The Panasonic 14mm lens is the most compact lens Panasonic makes for the M43 system. It is even 2/10" shorter than the Panasonic 20mm pancake and its diameter is 3/10" narrower than the 20mm. Because of the larger diameter of the 20mm I had difficulty mounting my GF5 to a tripod since the lens hung down lower than the body. I have no problem mounting the GF5 with the 14mm to a tripod though.
The focusing of the 14mm is very fast and silent. I would compare it to the quick focusing and silence of the 14-42mm non-pancake lens at 14mm. It is noticeably faster and quieter than the Panasonic 20mm. The 14mm also supports continuous AF (AFC) and flexible AF (AFF) which the 20mm does not when shooting pictures.
With an f/stop of 2.5, the 14mm lets in twice as much light as the 14-42mm kit lens at 14mm. The kit lens has stabilization whereas the 14mm pancake does not. Although stabilization is nice to have, with a wide angle lens it isn't as make or break as with a telephoto lens. One can take an image without visible camera shake at 1/30 of second with the 14mm. At 1/30 of a second any subject that could possible move (person or tree branch) would need to be pretty still to avoid motion blur in the frame. Obviously if you are trying to convey motion in the frame or shooting still life having stabilization would allow one to shoot at shutter speeds less than 1/30 of a second.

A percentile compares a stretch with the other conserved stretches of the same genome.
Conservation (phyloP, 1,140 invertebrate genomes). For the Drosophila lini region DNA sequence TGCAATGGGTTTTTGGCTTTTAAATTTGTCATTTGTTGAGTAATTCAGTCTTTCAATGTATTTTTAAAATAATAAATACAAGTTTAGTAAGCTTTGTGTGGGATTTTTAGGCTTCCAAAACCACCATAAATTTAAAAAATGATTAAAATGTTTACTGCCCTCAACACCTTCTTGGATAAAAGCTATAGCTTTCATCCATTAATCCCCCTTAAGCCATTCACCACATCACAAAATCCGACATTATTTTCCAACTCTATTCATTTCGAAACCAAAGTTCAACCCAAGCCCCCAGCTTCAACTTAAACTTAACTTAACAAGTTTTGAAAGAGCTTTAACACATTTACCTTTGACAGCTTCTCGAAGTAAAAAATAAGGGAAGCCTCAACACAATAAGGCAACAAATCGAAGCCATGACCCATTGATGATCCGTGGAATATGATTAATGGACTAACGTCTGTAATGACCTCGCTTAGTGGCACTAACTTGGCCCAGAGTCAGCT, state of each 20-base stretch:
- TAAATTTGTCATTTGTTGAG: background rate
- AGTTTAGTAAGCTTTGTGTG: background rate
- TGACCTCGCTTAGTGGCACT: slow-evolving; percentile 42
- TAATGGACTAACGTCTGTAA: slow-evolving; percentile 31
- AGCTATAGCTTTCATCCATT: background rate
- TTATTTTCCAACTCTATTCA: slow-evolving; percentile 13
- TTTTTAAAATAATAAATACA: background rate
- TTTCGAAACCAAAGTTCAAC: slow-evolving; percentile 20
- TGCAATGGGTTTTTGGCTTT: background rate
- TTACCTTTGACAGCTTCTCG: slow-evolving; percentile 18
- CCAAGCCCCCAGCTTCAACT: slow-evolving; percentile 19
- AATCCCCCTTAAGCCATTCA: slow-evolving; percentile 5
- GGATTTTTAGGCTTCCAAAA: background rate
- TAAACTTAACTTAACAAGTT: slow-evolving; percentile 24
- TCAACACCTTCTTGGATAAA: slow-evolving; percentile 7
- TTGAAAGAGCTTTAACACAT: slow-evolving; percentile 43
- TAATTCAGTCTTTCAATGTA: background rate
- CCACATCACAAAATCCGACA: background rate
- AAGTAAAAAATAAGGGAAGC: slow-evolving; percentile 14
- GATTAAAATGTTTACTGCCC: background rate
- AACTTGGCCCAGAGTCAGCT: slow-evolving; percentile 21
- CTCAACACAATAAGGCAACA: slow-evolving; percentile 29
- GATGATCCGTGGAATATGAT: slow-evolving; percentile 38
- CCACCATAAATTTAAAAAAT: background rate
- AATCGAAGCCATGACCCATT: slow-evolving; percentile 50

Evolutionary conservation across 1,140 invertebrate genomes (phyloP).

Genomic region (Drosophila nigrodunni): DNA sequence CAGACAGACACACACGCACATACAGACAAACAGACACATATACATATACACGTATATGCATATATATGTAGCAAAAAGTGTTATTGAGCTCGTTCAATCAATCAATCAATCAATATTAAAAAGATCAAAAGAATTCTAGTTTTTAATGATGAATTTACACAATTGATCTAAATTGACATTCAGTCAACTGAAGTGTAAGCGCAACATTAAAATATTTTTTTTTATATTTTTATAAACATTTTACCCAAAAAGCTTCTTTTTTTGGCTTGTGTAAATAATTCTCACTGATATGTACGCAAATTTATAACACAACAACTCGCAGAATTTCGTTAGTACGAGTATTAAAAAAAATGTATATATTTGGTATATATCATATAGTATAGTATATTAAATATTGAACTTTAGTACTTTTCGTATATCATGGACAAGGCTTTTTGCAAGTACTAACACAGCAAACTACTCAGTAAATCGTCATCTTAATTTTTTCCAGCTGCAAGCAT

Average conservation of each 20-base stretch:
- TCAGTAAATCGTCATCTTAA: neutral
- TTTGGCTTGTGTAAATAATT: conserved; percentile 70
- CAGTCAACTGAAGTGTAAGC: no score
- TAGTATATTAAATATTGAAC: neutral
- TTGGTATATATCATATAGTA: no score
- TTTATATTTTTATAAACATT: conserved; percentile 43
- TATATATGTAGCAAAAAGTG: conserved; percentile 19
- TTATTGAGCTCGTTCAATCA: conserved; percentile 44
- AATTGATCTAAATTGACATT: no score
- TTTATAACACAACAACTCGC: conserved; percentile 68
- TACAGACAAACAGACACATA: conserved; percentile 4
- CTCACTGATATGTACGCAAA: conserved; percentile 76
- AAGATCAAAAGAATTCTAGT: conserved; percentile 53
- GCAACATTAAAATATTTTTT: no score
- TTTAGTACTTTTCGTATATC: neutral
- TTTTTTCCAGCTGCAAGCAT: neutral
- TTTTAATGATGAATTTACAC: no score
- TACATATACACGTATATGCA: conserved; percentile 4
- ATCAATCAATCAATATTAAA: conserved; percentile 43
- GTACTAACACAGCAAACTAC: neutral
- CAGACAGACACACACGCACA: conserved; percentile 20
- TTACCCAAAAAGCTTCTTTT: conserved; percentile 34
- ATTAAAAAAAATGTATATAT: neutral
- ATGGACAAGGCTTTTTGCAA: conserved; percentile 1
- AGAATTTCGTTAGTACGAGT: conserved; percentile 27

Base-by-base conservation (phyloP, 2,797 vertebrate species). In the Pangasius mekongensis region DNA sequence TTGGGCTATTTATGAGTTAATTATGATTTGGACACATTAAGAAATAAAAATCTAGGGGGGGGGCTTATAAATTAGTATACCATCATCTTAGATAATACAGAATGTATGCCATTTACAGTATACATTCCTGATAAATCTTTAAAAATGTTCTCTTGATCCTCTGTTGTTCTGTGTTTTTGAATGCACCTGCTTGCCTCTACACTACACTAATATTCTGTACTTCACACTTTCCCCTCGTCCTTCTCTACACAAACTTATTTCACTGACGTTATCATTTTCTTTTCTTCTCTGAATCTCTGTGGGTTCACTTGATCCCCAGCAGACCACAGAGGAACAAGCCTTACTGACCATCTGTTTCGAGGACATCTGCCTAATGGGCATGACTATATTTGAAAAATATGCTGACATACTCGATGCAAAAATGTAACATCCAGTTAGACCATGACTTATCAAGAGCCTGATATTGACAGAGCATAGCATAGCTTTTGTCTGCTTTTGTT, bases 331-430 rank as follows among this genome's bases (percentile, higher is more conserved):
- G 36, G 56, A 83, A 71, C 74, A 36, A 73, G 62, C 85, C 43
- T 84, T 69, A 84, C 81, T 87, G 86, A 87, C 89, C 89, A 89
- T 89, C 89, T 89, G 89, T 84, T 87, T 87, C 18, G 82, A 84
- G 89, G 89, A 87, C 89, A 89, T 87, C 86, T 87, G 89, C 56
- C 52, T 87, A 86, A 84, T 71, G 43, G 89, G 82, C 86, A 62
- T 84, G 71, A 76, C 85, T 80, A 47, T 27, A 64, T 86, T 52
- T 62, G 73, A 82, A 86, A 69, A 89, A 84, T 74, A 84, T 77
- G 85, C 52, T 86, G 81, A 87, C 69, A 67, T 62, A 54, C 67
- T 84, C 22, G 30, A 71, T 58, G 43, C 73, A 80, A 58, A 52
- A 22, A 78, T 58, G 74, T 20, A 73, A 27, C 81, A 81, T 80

The build of the 14mm pancake is similar to the 14-42mm kit lens with the big exception being that the 14mm pancake has a metal mount compared to the plastic mount of the kit lens. At $319 the 14mm pancake is a little pricey for what you get. If the lens produced images with outstanding edge to edge sharpness or was faster, f/2 or f/1.8, it would definitely be worth $319. The great thing is that this lens was included with many GF kits and there are a lot of used copies available at almost half that price. At $170-$180 for a used copy it is definitely worth getting.
One last thing worth noting is while the 14-42mm kit lens technically has the same wide angle focal length as the 14mm pancake, the 14mm pancake does produce slightly wider angle images than the 14-42mm kit lens. This isn't uncommon if you've ever tested standard zoom lenses at the widest angle focal length to wide angle primes of the same focal length.
on August 1, 2012